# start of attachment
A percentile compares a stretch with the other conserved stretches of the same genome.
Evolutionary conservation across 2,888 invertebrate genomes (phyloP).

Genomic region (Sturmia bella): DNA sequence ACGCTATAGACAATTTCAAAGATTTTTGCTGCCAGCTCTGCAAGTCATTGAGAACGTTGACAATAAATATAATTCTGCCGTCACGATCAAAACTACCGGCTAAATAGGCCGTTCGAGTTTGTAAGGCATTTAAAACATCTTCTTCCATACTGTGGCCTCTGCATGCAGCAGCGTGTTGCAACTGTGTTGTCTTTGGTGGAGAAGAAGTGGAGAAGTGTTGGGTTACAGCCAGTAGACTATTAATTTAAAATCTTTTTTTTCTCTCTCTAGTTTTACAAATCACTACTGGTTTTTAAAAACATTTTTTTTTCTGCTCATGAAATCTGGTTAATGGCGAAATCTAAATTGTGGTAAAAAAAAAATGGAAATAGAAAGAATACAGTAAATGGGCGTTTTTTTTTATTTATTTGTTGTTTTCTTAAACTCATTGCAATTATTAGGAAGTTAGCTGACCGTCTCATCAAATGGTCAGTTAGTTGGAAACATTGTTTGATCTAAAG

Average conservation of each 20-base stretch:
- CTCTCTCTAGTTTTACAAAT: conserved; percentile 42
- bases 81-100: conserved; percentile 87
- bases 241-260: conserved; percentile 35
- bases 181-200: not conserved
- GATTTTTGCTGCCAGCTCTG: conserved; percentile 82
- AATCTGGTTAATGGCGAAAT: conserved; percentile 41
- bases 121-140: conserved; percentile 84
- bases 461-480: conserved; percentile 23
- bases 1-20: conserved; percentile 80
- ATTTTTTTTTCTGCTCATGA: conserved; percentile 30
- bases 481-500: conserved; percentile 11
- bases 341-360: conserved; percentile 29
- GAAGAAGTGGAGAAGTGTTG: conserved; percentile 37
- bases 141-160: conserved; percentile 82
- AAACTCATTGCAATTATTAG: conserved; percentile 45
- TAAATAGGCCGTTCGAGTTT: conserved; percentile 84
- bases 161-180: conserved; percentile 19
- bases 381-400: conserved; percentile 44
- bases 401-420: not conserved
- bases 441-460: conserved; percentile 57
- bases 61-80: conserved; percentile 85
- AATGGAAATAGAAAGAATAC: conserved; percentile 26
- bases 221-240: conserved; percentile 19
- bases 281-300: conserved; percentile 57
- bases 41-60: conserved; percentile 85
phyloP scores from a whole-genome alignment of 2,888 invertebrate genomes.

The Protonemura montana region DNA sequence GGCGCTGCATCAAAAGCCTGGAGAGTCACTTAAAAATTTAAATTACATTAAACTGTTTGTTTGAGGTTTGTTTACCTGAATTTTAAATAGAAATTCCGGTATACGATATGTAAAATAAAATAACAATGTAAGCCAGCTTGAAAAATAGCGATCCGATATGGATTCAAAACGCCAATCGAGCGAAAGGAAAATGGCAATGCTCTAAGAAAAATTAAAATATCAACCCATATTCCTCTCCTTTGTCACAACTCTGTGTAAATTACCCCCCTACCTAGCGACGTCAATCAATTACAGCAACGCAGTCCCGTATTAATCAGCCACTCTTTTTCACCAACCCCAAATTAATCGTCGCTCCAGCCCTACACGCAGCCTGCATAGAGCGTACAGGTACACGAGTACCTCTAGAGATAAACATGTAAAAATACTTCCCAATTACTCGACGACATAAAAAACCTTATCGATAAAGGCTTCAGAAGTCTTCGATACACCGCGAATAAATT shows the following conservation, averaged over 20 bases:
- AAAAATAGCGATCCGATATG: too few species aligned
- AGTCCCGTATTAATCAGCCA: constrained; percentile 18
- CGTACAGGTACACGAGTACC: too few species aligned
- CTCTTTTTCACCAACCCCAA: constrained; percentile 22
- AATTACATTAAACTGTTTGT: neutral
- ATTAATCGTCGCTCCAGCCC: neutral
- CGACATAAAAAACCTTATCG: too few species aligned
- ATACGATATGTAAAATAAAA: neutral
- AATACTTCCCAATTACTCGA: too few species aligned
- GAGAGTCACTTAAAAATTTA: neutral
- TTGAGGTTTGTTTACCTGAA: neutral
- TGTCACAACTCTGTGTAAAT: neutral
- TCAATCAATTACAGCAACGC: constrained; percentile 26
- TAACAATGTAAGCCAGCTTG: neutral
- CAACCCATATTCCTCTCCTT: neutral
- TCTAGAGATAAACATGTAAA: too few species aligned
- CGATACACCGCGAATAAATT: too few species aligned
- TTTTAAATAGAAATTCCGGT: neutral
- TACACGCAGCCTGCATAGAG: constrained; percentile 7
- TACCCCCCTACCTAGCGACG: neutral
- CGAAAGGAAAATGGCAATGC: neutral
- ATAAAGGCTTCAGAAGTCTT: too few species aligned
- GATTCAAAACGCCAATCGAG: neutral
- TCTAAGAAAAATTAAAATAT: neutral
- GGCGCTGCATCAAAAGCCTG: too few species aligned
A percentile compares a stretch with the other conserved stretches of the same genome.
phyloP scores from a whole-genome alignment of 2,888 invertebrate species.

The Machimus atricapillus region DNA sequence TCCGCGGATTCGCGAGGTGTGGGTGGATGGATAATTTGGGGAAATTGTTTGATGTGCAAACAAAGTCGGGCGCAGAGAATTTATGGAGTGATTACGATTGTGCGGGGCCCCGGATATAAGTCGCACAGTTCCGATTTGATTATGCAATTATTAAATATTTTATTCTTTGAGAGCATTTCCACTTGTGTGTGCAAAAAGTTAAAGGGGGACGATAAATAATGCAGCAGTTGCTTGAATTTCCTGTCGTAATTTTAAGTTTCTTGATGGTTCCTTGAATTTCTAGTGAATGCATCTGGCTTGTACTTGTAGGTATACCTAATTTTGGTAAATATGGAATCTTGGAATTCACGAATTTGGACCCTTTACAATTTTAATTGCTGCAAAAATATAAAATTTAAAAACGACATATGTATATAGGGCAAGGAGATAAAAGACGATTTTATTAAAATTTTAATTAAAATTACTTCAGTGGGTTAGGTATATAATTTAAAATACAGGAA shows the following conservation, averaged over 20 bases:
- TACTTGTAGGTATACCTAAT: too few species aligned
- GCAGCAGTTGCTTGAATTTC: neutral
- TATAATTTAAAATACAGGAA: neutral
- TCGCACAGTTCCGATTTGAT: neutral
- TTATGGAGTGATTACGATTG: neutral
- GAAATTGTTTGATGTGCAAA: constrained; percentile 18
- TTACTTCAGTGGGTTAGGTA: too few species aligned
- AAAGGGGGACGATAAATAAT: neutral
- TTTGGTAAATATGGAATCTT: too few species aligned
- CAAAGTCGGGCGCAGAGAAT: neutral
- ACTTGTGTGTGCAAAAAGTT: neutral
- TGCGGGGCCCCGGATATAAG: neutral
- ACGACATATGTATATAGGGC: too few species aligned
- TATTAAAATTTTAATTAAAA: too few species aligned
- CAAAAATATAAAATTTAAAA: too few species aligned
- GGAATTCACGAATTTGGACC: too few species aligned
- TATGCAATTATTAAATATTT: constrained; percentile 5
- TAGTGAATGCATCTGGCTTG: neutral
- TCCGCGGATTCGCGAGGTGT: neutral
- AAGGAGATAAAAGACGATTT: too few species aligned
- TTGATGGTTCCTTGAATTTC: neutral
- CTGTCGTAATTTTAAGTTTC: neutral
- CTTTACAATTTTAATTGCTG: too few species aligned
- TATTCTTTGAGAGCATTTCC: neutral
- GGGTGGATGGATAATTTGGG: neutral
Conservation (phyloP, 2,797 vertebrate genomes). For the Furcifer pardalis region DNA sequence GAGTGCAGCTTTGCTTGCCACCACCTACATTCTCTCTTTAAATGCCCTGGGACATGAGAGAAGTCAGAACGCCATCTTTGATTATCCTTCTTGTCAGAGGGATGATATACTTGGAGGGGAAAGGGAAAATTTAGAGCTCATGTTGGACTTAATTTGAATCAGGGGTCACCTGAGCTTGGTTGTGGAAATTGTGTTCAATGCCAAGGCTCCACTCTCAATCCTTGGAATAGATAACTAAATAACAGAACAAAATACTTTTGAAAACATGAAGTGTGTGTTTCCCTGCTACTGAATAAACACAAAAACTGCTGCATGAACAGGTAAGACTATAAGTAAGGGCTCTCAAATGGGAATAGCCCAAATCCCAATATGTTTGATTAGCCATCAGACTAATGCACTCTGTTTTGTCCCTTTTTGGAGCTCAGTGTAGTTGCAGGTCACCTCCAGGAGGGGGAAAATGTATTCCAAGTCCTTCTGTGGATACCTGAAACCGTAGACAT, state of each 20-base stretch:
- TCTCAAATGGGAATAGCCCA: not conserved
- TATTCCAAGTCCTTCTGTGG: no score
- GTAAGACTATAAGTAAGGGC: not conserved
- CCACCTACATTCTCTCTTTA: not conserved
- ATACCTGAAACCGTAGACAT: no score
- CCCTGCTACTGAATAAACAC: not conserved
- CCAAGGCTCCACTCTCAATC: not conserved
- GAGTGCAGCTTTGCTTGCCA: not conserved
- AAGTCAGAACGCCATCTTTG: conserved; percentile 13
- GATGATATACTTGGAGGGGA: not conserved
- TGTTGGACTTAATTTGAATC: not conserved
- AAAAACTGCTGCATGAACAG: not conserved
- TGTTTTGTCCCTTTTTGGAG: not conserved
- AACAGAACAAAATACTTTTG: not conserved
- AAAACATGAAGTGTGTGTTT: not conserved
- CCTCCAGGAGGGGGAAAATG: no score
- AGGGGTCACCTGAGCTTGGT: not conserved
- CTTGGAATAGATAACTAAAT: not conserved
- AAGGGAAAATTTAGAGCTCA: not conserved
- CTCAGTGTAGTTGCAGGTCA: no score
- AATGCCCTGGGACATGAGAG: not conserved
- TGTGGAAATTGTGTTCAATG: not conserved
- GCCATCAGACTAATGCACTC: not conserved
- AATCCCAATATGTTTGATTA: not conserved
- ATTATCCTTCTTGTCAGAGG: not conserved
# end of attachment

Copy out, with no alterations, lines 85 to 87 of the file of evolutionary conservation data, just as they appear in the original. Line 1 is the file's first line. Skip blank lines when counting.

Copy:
Conservation (phyloP, 2,797 vertebrate genomes). For the Furcifer pardalis region DNA sequence GAGTGCAGCTTTGCTTGCCACCACCTACATTCTCTCTTTAAATGCCCTGGGACATGAGAGAAGTCAGAACGCCATCTTTGATTATCCTTCTTGTCAGAGGGATGATATACTTGGAGGGGAAAGGGAAAATTTAGAGCTCATGTTGGACTTAATTTGAATCAGGGGTCACCTGAGCTTGGTTGTGGAAATTGTGTTCAATGCCAAGGCTCCACTCTCAATCCTTGGAATAGATAACTAAATAACAGAACAAAATACTTTTGAAAACATGAAGTGTGTGTTTCCCTGCTACTGAATAAACACAAAAACTGCTGCATGAACAGGTAAGACTATAAGTAAGGGCTCTCAAATGGGAATAGCCCAAATCCCAATATGTTTGATTAGCCATCAGACTAATGCACTCTGTTTTGTCCCTTTTTGGAGCTCAGTGTAGTTGCAGGTCACCTCCAGGAGGGGGAAAATGTATTCCAAGTCCTTCTGTGGATACCTGAAACCGTAGACAT, state of each 20-base stretch:
- TCTCAAATGGGAATAGCCCA: not conserved
- TATTCCAAGTCCTTCTGTGG: no score